If we wanted a 4% drop in property taxes paid for schools, municipalities and counties, that’s a $433.1 million rebate for this year, and $435.2 million for 2022-23. However, you’d have to double it up to increase the revenue limits, so $866.2 million this year and $870.4 million in the next year. A 4% drop in property taxes would be around $135 (based on the LFB's chart, though your situation may vary), and for equity's sake, let's also include a $135 rebate for anyone taking a renter credit in 2021, and add $135 to the $300 limit for that credit for 2022's taxes (a 45% increase).
I'll guess that renters make up 40% of the $430 million that was given out in the combined Property Tax/Rent Credit (PTRC) in 2019. So let’s use 45% of that $172 million, and add it up.
Wheel tax refund
$62.8 million x 2 =$125.6 million
“Bonus pool” for local transportation
$62.8 million x 2 = $125.6 million
Fill “school voucher hole” of property taxes for 2022-23
Cut prop taxes/increase local govt aids
$866.2 million + $870.4 million = $1,736.6 million
$135 renter's rebate
$77.4 million x 2 = $154.8 million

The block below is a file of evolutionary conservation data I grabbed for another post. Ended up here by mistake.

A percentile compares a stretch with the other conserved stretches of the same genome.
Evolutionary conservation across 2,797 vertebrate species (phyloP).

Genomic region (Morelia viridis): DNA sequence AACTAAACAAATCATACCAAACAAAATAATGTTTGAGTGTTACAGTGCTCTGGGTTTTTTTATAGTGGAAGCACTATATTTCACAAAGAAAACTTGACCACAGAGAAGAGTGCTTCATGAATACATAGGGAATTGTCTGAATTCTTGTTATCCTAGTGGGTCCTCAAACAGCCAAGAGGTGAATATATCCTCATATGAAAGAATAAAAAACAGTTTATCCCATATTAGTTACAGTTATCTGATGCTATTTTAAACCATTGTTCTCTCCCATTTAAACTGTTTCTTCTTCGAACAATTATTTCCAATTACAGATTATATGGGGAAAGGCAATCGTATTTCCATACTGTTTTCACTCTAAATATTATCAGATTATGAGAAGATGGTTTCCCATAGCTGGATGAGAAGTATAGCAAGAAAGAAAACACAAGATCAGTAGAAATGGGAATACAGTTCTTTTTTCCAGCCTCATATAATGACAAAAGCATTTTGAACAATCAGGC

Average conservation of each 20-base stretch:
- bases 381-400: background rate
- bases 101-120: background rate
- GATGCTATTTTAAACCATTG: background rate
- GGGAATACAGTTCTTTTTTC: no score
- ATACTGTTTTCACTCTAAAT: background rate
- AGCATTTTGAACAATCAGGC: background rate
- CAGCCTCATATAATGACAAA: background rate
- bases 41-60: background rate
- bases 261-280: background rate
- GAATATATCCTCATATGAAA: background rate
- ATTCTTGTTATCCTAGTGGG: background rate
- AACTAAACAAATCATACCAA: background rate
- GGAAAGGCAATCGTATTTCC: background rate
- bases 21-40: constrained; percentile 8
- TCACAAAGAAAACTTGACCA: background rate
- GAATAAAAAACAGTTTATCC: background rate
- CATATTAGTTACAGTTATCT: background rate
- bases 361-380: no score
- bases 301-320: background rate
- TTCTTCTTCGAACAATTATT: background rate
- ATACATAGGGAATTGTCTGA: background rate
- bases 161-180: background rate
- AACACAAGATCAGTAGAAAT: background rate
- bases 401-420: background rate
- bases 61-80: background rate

TOTAL $2,322.6 million
That leaves us with a little less than $1.58 billion left at the end of the semester. I suppose you’d see GOP crocodile tears about “longer-term costs”, so let me take a look at what LFB estimated for the 2023-25 “structural budget”
(based on laws when the budget became law in July), but I’ll use the updated figures from the revenue estimates.
That’s a “structural surplus” of about $1.1 billion a year, before we talk about revenue growth or program/spending growth. So if we’re adding around $1.25 billion a year for these tax moves, that becomes a structural deficit of around $140 million, and we’d start eating into that $1.74 billion. Sure, this would reduce the cushion we'd have for an economic downturn goes down over time, but we've also got $1.73 billion in a Rainy Day Fund that's so high the state legally can't add any more to it!
So we have the capacity to go big with this kind of structural reform, where we restore funding to our local governments and reduce our reliance on property taxes. We can if we choose to, and I certainly think Governor Evers and Capitol Dems should give it try with bills and a very vocal push.